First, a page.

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Neuroplasticity, Brain Fitness and Cognitive Health News

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Is ADHD overdiagnosed? Findings from a new study in Germany

Is ADHD over­diag­nosed? Despite wide­spread con­cerns that this occurs, a study that specif­i­cal­ly address­es this issue has not been con­duct­ed in the US. Thus, although it is well estab­lished that many chil­dren with ADHD are nev­er iden­ti­fied or treat­ed, the extent to which chil­dren are incor­rect­ly diag­nosed with ADHD is not known. Read the rest of this entry »

Top 10 Quotes on Lifelong Neuroplasticity and Neurogenesis (and a Call to eBook Readers)

You may have  noticed that Amazon.com is shar­ing aggre­gat­ed data on how ebook read­ers inter­act with the books they are read­ing. For exam­ple, the “Pop­u­lar High­lights” sec­tion (towards the bot­tom of our Kin­dle book page) ranks the Top 10 sen­tences that Kin­dle read­ers have high­light­ed and shared while read­ing The Sharp­Brains Guide to Brain Fit­ness: 18 Inter­views with Sci­en­tists, Prac­ti­cal Advice and Prod­uct Reviews, to Keep Your Brain Sharp (April 2009; 182 pages; ranked #1 in Kin­dle Store’s Pre­ven­tive Med­i­cine sec­tion).

This infor­ma­tion is invalu­able to authors and pub­lish­ers — as you can imag­ine, we’ll make sure to not only main­tain but to elab­o­rate on these top­ics as we pre­pare future edi­tions of the book.

So, what are so far the Top Ten Quotes on Life­long Neu­ro­plas­tic­i­ty and Neu­ro­ge­n­e­sis, Read the rest of this entry »

Long-term effects of neurofeedback treatment for ADHD

Neu­ro­feed­back — also known as EEG Biofeed­back — is an approach for treat­ing ADHD in which indi­vid­u­als are pro­vid­ed real-time feed­back on their brain­wave pat­terns and taught to pro­duce and main­tain pat­terns con­sis­tent with a focused, atten­tive state. This is often done by col­lect­ing brain­wave, i.e., EEG, data from indi­vid­u­als as they focus on stim­uli pre­sent­ed on a com­put­er screen. Their abil­i­ty to con­trol the stim­uli, for exam­ple, keep­ing the ‘smile on a smi­ley face’, is con­tin­gent on main­tain­ing the brain­wave pat­tern being trained.

Neu­ro­feed­back sup­port­ers believe that learn­ing this dur­ing train­ing gen­er­al­izes to real world sit­u­a­tions and results in improved atten­tion and reduced hyperactive/impulsive behav­ior. Although a num­ber of neu­ro­feed­back stud­ies have yield­ed promis­ing results it remains some­what con­tro­ver­sial with some researchers argu­ing that lim­i­ta­tions of these stud­ies pre­clude firm con­clu­sions about the effec­tive­ness of neu­ro­feed­back from being drawn.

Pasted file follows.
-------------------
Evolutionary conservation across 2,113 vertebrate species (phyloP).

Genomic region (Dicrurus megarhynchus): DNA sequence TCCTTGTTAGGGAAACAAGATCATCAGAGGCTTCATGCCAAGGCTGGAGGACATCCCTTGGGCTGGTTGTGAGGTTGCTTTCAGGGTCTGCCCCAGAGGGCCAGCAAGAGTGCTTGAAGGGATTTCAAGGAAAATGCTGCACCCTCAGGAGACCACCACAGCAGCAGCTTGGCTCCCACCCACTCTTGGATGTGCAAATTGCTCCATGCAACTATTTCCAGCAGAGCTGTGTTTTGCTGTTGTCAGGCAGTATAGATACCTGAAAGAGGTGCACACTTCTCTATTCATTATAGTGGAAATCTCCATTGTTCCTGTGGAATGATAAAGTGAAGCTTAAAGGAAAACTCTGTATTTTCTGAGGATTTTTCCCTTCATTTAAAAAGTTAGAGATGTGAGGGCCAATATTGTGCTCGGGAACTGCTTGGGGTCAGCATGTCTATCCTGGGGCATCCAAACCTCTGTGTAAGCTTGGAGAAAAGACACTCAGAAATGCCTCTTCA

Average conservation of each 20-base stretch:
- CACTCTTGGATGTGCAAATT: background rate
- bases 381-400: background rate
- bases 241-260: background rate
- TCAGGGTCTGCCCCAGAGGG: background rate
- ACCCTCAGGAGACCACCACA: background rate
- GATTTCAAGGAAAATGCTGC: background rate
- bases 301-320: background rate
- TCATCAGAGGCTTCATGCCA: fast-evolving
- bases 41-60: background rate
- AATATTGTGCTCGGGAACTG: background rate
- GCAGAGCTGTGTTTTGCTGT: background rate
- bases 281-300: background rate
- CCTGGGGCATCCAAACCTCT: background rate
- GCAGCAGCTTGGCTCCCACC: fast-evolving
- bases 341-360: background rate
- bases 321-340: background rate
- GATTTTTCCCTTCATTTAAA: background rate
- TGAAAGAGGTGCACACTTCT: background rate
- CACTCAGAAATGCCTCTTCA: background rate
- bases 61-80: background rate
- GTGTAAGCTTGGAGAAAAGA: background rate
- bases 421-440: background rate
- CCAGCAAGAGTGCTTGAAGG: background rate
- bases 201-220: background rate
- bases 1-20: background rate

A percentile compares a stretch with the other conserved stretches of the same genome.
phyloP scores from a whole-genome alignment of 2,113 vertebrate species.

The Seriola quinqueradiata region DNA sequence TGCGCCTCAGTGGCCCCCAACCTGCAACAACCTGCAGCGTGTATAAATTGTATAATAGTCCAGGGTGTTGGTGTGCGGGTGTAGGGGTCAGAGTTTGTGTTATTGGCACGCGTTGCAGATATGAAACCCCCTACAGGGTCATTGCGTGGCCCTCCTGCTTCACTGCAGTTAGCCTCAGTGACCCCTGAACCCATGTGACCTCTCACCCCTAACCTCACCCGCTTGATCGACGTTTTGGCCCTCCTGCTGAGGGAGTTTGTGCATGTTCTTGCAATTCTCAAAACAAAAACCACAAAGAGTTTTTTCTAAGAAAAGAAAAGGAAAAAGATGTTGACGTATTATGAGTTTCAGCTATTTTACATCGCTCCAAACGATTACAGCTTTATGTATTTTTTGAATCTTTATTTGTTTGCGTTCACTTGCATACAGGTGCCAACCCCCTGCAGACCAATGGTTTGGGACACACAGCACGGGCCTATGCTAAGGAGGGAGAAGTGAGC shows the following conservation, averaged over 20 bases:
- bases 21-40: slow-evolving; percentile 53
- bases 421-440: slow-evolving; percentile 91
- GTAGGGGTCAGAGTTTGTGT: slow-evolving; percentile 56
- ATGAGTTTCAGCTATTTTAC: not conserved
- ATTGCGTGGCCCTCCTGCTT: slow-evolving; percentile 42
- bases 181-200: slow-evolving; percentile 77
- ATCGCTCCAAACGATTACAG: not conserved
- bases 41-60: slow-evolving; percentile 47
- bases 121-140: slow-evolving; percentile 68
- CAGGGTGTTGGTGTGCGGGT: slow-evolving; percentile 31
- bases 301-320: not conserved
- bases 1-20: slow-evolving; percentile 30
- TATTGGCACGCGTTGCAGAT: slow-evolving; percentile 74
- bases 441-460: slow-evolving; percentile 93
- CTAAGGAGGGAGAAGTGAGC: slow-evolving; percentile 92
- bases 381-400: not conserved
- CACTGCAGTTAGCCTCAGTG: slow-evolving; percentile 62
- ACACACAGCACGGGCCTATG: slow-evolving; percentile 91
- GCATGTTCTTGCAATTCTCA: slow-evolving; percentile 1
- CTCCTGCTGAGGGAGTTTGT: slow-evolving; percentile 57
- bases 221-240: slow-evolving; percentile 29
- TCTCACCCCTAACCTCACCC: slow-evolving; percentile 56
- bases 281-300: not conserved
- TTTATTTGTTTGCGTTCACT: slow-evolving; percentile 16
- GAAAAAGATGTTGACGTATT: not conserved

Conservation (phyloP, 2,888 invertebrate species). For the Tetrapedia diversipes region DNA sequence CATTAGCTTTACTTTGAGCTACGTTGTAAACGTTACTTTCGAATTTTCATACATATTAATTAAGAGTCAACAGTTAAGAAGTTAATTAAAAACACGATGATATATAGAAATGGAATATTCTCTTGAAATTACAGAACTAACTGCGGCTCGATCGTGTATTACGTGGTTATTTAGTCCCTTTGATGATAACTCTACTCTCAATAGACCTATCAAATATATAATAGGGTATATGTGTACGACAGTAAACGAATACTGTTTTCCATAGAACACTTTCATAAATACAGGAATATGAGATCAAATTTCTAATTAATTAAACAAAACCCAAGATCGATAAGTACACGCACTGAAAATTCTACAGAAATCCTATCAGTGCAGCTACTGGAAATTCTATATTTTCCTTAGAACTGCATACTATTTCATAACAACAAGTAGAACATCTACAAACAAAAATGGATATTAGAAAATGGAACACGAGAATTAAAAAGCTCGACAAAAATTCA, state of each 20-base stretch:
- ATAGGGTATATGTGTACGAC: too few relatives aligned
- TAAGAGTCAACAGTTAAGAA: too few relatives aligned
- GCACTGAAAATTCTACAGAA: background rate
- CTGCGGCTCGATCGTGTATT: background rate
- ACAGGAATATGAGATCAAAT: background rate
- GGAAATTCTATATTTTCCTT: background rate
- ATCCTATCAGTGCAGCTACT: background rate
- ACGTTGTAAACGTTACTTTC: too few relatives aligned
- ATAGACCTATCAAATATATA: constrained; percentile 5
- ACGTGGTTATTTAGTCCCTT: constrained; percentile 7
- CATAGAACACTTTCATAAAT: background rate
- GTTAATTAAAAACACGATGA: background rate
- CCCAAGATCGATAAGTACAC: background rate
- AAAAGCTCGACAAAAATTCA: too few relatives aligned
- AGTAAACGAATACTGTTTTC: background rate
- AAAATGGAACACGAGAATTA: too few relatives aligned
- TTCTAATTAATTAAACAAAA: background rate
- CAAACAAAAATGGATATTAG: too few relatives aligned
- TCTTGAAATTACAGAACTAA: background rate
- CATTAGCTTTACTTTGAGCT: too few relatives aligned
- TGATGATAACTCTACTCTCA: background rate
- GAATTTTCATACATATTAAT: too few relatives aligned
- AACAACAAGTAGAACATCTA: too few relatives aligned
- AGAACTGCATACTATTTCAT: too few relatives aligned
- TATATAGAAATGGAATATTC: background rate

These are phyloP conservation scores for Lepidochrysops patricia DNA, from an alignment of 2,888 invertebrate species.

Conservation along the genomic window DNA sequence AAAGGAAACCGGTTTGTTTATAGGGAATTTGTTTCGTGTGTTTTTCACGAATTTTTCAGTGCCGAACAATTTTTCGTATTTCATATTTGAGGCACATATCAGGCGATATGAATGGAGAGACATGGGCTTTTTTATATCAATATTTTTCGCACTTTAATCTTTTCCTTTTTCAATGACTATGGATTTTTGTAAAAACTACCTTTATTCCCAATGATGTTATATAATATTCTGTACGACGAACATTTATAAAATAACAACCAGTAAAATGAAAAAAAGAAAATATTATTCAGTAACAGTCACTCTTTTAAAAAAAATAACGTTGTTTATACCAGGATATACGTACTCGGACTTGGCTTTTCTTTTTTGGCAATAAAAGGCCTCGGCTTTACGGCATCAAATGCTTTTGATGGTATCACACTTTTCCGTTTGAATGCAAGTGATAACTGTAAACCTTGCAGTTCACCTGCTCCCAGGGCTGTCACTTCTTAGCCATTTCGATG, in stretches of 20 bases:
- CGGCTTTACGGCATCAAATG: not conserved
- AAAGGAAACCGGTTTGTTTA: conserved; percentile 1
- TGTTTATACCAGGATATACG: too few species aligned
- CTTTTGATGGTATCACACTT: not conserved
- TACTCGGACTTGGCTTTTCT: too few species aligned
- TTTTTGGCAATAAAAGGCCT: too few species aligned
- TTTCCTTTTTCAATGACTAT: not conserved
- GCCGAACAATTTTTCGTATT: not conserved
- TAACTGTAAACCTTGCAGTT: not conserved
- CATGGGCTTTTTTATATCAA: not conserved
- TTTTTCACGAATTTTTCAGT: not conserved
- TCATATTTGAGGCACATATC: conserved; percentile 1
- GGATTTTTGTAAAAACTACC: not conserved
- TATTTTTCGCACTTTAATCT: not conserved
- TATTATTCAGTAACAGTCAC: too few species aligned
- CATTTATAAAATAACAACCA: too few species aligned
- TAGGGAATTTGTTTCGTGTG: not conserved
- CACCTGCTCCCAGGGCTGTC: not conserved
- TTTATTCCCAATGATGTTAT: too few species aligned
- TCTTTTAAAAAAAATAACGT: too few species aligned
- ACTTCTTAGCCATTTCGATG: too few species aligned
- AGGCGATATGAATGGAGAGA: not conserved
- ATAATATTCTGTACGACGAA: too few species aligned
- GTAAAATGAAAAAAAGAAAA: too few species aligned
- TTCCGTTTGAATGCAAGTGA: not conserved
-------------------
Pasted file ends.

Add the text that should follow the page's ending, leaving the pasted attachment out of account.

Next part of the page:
Last year I reviewed a par­tic­u­lar­ly well-con­duct­ed study of neu­ro­feed­back treat­ment for ADHD — see my review here. The study was con­duct­ed in Ger­many and began with 94 chil­dren aged 8 to 12. All had been care­ful­ly diag­nosed with ADHD and over 90% had nev­er received med­ica­tion treat­ment. About 80% were boys.

Chil­dren were ran­dom­ly assigned to receive either 36 ses­sions of neu­ro­feed­back train­ing or 36 ses­sions of com­put­er­ized atten­tion train­ing. The com­put­er­ized atten­tion train­ing task was intend­ed to serve as the con­trol inter­ven­tion and pro­vid­ed equal amounts of time work­ing on a demand­ing cog­ni­tive task under the super­vi­sion of an adult; the inclu­sion of this con­trol con­di­tion is a real strength of the study.

The main find­ings were as fol­lows: Read the rest of this entry »

Brain Fitness around the Globe

A few days ago, Rajen­dra, an Indi­an read­er of our newslet­ter, told us that ASHA (the acronym for the Amer­i­can Seniors Hous­ing Asso­ci­a­tion, for whom we pre­pared this spe­cial report), means Hope in Hin­di.

Asha, every­one!

Then, we saw a few excel­lent arti­cles on Brain Fit­ness and Sharp­Brains in mul­ti­ple lan­guages and con­ti­nents-time to prac­tice our lan­guage skills!:

Train your brain (Finan­cial Times Ger­many):

Ob Gehirn­train­ing etwas ntzt ist nicht bewiesen. Aber in den USA boomt der Markt, Her­steller kooperieren mit Krankenkassen und Senioren­heimen. In Deutsch­land fassen die Spiele ger­ade erst Fu.”

Toman auge ejer­ci­cios que adies­tran la mente (Mile­nio, Mex­i­co):

La clave est¡ en encon­trar activi­dades que estim­ulen m¡s nues­tra memo­ria.”

Trois nou­velles tudes IDATE : Seri­ous Games (Pub­li-News, France):

A tra­vers une analyse dtaille des car­ac­tris­tiques, des usages et des diffrentes familles de seri­ous games, cette tude met en vidence les enjeux asso­cis aux phas­es de con­cep­tion, de devel­oppe­ment et de dif­fu­sion des diffrents types de seri­ous games.”

Eng­lish-speak­ers were rep­re­sent­ed too:
An idea whose time has (final­ly) come (McKnight’s Long Term Care News):

Like many rev­o­lu­tions, long-term care’s recent embrace of tech­nol­o­gy-based brain fit­ness tools began qui­et­ly. Then it explod­ed.”

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As seen in The New York Times, The Wall Street Journal, BBC News, CNN, Reuters and more, SharpBrains is an independent market research firm tracking health and performance applications of brain science.

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